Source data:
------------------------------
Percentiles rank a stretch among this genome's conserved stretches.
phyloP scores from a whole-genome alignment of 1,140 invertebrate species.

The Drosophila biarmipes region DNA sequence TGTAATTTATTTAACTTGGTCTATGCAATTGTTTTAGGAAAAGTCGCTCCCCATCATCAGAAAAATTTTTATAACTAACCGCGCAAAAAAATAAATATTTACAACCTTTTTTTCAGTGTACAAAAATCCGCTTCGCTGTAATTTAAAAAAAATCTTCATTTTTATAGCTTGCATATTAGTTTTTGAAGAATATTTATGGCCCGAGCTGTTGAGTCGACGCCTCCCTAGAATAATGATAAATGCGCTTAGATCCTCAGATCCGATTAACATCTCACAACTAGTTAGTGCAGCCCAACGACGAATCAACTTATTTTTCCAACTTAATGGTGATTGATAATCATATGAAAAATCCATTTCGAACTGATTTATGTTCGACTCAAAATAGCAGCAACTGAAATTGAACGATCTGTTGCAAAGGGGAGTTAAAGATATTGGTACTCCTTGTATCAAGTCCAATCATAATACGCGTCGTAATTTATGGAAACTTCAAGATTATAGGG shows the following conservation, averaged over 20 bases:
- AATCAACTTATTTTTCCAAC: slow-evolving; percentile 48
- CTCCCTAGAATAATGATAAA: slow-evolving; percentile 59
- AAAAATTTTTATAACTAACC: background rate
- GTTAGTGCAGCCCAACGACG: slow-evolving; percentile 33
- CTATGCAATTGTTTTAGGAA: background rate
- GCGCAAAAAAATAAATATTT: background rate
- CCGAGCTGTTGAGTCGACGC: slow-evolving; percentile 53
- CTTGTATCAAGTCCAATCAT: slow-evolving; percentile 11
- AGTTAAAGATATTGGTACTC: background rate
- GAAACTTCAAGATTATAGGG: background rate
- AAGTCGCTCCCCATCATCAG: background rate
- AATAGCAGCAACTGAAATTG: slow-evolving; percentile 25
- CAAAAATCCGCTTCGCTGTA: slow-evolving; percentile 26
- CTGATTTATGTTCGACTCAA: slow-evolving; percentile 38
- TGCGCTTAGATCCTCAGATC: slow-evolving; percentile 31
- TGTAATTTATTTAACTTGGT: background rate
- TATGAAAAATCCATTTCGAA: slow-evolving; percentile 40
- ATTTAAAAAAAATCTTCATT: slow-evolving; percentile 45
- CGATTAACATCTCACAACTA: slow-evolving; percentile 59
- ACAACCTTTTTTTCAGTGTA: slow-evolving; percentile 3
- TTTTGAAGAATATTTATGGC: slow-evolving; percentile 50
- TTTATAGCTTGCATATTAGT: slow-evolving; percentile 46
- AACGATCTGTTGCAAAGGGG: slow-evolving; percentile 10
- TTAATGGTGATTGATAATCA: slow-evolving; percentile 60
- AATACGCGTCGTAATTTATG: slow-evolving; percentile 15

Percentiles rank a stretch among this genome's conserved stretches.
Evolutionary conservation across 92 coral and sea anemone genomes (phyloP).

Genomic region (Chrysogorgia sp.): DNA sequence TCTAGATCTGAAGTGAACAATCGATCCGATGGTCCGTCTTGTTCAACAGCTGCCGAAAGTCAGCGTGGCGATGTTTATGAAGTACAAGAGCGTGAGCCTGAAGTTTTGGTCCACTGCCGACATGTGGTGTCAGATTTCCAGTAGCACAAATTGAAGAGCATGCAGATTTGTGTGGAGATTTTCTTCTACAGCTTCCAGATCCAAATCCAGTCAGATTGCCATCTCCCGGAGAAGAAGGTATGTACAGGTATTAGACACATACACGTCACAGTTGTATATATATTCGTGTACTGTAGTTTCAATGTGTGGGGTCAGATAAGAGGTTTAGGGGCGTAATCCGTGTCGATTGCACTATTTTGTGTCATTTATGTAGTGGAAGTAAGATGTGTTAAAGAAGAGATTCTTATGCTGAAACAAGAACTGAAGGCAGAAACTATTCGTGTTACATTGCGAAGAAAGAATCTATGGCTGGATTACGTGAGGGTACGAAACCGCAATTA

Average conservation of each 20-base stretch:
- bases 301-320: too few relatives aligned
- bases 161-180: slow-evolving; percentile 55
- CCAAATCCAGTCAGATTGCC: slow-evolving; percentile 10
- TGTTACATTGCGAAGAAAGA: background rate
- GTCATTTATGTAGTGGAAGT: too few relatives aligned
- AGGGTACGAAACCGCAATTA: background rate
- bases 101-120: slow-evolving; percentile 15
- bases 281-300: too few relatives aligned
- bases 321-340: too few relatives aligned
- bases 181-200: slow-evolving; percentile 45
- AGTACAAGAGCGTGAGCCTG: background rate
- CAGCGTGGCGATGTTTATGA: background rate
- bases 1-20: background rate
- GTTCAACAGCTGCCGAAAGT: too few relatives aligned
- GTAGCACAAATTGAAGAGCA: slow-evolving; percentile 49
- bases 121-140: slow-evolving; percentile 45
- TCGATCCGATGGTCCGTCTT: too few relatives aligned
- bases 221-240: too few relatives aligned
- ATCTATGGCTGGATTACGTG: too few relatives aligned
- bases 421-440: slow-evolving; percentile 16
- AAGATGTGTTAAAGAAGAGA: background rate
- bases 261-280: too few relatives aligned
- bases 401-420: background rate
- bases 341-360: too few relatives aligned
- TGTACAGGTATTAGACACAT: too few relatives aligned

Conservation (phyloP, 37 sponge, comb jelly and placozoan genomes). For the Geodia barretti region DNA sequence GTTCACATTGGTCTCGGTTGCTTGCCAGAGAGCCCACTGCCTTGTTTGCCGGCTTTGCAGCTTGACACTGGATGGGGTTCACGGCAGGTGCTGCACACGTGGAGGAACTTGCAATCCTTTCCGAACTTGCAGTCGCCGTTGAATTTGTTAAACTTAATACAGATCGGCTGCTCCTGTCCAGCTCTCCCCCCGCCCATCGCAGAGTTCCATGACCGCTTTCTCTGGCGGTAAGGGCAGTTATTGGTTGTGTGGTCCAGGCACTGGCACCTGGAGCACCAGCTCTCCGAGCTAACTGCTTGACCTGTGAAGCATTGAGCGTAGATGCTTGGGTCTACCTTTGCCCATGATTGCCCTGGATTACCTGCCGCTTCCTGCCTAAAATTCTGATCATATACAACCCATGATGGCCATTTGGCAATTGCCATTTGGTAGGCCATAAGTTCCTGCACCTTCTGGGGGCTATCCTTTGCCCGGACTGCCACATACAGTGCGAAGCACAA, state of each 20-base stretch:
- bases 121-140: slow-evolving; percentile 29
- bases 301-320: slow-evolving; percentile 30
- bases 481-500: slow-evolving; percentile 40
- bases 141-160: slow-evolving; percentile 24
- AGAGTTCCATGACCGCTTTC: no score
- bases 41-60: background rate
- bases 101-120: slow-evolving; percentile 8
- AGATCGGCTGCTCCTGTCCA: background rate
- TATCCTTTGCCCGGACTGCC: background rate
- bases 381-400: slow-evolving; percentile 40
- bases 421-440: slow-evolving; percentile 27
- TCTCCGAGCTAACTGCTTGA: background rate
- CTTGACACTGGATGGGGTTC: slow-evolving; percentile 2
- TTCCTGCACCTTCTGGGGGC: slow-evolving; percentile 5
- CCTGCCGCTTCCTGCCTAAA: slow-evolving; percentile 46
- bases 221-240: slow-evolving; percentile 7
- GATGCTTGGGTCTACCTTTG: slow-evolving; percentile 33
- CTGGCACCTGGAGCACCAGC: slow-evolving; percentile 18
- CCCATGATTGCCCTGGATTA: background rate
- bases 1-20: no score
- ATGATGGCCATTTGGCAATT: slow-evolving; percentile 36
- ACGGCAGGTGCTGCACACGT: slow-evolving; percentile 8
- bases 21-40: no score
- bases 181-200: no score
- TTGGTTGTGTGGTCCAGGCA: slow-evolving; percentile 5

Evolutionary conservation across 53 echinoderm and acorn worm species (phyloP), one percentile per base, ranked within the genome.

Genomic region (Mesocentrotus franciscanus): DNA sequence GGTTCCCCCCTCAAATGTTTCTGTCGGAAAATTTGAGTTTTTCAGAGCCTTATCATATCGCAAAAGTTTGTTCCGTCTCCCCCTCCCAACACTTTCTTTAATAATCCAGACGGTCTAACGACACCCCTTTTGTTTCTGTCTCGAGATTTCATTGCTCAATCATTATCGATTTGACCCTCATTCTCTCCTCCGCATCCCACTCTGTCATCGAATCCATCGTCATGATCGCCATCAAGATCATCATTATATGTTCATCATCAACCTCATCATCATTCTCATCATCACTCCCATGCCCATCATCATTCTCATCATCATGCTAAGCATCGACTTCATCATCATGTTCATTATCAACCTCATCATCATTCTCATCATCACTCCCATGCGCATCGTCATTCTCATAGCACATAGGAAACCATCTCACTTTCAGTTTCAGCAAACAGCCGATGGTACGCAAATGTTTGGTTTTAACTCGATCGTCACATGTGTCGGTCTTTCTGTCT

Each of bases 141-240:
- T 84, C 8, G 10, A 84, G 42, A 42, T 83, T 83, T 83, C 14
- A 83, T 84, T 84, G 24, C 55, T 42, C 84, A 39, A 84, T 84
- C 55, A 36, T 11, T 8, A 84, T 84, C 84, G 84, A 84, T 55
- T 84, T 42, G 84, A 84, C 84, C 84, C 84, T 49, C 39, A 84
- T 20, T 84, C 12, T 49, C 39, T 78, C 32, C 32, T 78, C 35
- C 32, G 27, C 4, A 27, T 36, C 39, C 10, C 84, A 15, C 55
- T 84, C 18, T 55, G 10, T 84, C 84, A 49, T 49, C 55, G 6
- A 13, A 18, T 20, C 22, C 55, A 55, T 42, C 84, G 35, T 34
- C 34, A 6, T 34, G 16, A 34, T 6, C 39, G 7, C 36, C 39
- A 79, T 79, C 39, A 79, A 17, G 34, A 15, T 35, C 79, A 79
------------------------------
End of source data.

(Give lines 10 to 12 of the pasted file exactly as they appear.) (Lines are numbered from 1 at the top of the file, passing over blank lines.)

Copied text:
- CCGAGCTGTTGAGTCGACGC: slow-evolving; percentile 53
- CTTGTATCAAGTCCAATCAT: slow-evolving; percentile 11
- AGTTAAAGATATTGGTACTC: background rate